MIL-OSI USA: Rep. Weber Introduces the Federal Mechanical Insulation Act of 2023

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Source: United States House of Representatives – Congressman Randy Weber (14th District of Texas)

Washington, D.C. – Today, U.S. Reps. Randy Weber (R-TX) and Linda Sánchez (D-CA) introduced the bipartisan Federal Mechanical Insulation Act (FMIA) of 2023 to ensure federal buildings are maximizing energy efficiencies, which results in taxpayer savings and emissions reductions.

Mechanical insulation provides large-scale and long-term energy efficiency, emissions reductions, cost savings, and safety benefits at manufacturing facilities, power plants, refineries, hospitals, universities, and government buildings while creating thousands of American jobs, with nearly all of its manufacturing occurring here in the United States.

“For 35 years, I owned and operated an air conditioning company, and I understand the importance of strategic federal energy conservation and efficiency measures,” said Rep. Weber. “This bill is not only commonsense, but a win for the nation’s energy preservation and will lower the burden on taxpayers forking over their hard-earned dollars to power federal buildings. I am proud to introduce this legislation, and I look forward to working with my colleagues on the Energy and Commerce Committee to ensure that a properly trained and qualified workforce is used to make the necessary improvements to federal mechanical insulation.”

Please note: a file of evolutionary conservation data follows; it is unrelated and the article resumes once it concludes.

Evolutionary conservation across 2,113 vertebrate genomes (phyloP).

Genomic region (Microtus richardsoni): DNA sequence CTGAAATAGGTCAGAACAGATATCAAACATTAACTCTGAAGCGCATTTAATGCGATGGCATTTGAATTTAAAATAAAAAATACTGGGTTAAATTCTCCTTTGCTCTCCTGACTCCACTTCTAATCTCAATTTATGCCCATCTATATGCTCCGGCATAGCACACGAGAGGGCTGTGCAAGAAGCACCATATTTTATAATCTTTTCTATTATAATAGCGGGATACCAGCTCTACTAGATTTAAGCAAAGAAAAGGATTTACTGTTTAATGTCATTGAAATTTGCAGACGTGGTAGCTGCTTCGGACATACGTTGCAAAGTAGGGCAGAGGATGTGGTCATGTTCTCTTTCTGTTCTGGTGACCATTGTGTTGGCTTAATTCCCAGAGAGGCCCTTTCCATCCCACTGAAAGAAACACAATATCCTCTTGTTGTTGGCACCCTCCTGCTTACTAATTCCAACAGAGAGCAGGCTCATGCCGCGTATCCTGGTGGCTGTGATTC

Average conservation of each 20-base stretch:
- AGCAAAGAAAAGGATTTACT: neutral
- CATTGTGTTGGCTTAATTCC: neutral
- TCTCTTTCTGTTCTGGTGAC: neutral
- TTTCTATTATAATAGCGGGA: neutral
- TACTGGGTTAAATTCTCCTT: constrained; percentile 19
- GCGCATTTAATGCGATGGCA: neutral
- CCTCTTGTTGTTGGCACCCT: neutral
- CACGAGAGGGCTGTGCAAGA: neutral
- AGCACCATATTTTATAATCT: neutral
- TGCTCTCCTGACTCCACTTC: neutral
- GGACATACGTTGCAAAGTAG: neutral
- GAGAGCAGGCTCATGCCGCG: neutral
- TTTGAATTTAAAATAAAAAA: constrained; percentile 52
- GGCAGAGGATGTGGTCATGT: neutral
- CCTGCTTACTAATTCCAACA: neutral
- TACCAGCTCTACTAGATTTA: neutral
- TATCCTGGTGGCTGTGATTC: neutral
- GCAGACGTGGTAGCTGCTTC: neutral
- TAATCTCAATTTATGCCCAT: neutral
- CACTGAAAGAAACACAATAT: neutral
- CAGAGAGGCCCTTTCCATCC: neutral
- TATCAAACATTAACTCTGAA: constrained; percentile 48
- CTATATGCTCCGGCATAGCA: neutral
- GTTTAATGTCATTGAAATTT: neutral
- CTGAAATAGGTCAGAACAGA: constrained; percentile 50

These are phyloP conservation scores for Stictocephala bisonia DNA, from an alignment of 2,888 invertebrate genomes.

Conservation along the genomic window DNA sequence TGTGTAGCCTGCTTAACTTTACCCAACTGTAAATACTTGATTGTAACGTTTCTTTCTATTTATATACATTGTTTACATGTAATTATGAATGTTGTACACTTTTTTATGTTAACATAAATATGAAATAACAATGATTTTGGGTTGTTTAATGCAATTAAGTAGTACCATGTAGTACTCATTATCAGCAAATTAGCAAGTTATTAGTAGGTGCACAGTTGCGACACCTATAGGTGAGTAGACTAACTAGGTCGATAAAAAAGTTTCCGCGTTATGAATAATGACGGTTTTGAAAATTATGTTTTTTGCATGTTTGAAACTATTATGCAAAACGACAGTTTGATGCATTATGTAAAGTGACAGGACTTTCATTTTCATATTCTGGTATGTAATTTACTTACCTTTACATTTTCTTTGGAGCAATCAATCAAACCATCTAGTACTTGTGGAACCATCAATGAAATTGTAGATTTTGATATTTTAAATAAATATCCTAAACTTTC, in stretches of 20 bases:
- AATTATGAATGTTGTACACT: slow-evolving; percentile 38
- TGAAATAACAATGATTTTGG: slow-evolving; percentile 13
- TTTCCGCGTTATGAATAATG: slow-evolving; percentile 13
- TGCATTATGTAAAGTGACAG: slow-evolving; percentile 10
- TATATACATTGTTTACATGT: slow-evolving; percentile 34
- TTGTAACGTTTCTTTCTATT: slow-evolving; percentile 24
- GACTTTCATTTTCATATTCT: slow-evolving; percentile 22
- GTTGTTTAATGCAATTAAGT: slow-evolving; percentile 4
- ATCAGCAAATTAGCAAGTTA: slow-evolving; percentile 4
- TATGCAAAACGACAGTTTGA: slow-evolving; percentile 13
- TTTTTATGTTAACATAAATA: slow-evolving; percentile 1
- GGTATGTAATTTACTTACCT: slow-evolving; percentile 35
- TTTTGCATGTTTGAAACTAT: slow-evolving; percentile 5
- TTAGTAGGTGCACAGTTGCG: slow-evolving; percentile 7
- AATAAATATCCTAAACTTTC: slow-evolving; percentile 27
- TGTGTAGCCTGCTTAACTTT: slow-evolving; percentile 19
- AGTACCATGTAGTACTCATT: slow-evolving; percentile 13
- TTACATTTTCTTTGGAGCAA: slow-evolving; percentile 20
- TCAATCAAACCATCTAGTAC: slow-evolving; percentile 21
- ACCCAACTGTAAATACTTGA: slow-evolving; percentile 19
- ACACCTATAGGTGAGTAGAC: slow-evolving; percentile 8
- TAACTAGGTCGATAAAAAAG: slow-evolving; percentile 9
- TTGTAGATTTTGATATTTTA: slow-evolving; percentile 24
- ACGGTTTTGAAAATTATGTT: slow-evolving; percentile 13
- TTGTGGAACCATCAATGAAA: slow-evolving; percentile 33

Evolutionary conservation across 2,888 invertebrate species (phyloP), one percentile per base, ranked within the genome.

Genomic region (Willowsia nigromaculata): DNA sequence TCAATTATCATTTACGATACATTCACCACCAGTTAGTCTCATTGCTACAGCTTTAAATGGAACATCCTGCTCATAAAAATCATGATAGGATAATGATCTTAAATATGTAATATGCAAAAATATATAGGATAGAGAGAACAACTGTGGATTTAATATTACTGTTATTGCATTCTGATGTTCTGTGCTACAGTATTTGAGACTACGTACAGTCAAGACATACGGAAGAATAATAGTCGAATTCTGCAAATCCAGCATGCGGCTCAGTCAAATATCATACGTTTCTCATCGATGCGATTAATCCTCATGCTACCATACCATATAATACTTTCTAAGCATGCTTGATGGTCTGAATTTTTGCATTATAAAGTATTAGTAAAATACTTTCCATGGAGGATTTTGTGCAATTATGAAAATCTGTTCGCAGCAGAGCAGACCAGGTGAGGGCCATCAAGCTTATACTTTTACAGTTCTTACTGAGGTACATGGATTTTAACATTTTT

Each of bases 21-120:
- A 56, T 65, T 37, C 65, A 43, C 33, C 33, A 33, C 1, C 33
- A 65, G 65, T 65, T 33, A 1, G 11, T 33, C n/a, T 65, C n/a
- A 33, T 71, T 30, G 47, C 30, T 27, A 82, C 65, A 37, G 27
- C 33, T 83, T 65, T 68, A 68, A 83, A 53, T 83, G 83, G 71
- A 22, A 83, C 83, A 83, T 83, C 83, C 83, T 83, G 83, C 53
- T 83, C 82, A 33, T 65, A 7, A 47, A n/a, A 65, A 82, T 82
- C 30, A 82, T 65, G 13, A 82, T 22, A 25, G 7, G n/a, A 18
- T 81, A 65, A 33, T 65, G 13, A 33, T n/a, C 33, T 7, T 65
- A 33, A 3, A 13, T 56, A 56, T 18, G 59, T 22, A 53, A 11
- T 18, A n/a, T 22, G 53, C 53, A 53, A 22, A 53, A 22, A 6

“As we continue efforts to bring down energy costs, reduce emissions, and protect our environment, energy efficiency has become a leading issue across the country. Still, mechanical insulation – a practical and helpful solution – is often overlooked,” said Congresswoman Linda Sánchez. “Mechanical insulation improves working environments, lowers energy costs, and increases the asset value of a building. It accomplishes all of this while creating tens of thousands of American jobs. This bill provides meaningful directives to the Department of Energy to ensure Mechanical Insulation is a focus of the statutory audits of federal buildings where appropriate. I am proud to support this legislation and build on the important work we started last Congress to promote sensible federal energy conservation and workforce measures.”

Read the bill text here. 


According to the Government Accounting Office (“GAO”), the federal government is the country’s largest energy consumer, consuming more than 344 trillion btu of energy and 119 billion gallons of water in Fiscal Year 2021. Federal agencies are required by statute to conduct energy and water use evaluations and audits of federal facilities every four years to identify energy or water savings efficiency measures. The FMIA adds an important audit metric for regulators, including assessing federal buildings’ measure of mechanical Insulation efficiencies.